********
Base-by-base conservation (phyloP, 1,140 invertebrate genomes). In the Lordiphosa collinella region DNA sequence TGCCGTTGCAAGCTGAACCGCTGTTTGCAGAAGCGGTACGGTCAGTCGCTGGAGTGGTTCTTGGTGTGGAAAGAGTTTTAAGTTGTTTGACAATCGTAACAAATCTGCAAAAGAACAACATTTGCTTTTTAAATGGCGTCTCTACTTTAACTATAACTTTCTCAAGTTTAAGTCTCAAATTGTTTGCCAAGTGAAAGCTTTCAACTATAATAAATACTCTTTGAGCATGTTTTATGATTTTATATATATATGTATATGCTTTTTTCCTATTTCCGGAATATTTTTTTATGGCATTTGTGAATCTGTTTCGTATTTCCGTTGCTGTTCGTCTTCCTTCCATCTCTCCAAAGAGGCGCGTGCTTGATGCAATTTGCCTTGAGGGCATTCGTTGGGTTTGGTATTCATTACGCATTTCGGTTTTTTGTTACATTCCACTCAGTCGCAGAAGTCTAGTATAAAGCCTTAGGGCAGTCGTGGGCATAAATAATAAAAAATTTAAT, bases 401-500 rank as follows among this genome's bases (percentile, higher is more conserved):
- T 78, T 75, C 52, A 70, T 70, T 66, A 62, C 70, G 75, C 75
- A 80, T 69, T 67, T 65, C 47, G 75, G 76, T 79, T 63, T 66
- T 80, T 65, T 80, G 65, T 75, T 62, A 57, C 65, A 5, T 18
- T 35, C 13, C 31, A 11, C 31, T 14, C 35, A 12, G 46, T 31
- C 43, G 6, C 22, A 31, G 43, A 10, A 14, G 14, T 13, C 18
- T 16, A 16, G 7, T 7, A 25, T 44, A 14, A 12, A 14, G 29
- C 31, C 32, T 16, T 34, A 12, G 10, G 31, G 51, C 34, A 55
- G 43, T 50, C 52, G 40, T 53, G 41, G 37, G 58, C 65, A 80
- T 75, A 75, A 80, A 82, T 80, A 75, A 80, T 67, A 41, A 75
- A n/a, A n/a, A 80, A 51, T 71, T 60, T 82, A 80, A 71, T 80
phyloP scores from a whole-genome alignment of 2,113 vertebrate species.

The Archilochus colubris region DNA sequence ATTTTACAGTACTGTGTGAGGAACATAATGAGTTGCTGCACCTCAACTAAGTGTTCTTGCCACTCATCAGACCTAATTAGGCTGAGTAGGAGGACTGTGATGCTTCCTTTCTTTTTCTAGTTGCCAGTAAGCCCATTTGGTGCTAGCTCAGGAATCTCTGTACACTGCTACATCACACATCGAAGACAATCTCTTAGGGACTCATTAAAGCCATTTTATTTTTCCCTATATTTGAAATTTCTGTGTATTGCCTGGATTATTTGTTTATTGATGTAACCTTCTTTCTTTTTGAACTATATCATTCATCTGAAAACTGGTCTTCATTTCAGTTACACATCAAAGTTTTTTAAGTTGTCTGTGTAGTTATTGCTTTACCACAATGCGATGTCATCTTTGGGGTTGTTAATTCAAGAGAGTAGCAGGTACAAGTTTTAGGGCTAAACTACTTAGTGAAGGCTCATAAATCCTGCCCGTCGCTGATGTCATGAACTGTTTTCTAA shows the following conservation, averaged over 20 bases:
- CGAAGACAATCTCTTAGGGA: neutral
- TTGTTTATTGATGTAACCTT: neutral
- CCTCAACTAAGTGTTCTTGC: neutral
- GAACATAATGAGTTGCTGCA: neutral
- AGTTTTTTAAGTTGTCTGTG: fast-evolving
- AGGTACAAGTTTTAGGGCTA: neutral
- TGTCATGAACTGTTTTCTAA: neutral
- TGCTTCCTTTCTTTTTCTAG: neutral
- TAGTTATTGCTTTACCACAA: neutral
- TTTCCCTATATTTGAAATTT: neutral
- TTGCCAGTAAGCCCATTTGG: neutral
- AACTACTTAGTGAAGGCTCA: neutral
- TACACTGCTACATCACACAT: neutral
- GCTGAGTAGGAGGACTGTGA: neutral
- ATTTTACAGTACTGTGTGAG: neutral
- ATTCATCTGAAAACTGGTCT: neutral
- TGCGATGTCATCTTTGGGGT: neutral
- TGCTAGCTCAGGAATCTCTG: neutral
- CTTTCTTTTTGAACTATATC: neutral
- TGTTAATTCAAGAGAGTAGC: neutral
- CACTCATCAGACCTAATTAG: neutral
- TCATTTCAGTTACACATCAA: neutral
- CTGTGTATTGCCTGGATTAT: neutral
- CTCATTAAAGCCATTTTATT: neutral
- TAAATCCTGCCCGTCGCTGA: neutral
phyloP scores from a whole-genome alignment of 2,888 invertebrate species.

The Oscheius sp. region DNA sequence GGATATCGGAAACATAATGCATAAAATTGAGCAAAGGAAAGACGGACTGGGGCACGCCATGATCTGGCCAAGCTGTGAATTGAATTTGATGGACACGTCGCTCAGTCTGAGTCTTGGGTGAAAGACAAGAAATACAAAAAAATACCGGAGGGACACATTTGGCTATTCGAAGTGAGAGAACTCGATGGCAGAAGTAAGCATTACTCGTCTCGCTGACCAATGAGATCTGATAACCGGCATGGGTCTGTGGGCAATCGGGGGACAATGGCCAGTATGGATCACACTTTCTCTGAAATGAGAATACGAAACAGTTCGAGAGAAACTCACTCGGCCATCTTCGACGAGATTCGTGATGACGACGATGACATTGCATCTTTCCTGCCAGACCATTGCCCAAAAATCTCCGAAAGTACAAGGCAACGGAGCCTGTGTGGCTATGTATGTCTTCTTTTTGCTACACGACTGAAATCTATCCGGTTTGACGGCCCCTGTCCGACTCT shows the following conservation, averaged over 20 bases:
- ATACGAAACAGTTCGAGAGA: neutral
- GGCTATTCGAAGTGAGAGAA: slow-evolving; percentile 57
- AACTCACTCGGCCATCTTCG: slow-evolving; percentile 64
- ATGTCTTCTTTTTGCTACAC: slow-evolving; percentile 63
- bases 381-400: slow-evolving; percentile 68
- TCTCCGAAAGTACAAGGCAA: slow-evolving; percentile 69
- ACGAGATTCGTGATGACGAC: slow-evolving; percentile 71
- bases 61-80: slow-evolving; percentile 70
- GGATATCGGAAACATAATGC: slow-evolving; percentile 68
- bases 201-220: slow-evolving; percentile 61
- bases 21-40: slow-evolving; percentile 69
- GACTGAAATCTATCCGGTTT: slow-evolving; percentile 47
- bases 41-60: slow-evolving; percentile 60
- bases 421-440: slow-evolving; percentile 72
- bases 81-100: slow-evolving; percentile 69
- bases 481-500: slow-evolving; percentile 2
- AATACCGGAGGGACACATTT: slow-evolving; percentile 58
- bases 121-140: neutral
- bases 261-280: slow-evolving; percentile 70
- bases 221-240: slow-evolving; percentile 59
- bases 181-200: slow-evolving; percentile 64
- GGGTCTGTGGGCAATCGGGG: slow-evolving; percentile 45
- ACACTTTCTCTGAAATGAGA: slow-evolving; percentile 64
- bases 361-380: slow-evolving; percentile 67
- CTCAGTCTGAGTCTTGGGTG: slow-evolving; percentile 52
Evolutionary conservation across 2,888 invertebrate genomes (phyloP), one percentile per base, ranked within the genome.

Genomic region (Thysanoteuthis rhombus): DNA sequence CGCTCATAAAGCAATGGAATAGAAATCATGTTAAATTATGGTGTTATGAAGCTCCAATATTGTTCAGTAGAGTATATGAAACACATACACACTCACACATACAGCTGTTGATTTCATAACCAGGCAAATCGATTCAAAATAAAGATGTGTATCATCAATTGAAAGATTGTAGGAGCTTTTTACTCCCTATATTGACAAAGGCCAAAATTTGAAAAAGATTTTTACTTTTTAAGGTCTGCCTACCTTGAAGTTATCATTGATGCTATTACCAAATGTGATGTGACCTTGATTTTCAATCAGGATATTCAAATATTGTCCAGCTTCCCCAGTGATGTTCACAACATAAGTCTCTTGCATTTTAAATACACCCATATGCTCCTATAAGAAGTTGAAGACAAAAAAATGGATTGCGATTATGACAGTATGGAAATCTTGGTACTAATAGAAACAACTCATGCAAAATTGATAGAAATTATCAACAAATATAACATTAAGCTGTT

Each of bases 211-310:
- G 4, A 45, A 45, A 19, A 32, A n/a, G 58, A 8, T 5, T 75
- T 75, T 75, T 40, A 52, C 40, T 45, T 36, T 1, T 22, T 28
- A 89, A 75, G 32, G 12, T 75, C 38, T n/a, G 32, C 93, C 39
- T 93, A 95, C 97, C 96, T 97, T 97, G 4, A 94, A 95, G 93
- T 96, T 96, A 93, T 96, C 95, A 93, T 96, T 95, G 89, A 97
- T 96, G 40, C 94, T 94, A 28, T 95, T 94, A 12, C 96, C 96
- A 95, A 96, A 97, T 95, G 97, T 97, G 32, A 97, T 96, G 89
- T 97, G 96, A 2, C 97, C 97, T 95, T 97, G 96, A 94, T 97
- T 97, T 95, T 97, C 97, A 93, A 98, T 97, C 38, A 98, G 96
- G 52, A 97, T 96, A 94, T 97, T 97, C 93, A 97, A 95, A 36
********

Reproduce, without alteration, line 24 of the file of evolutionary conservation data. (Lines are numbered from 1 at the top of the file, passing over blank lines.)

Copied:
- TTGCCAGTAAGCCCATTTGG: neutral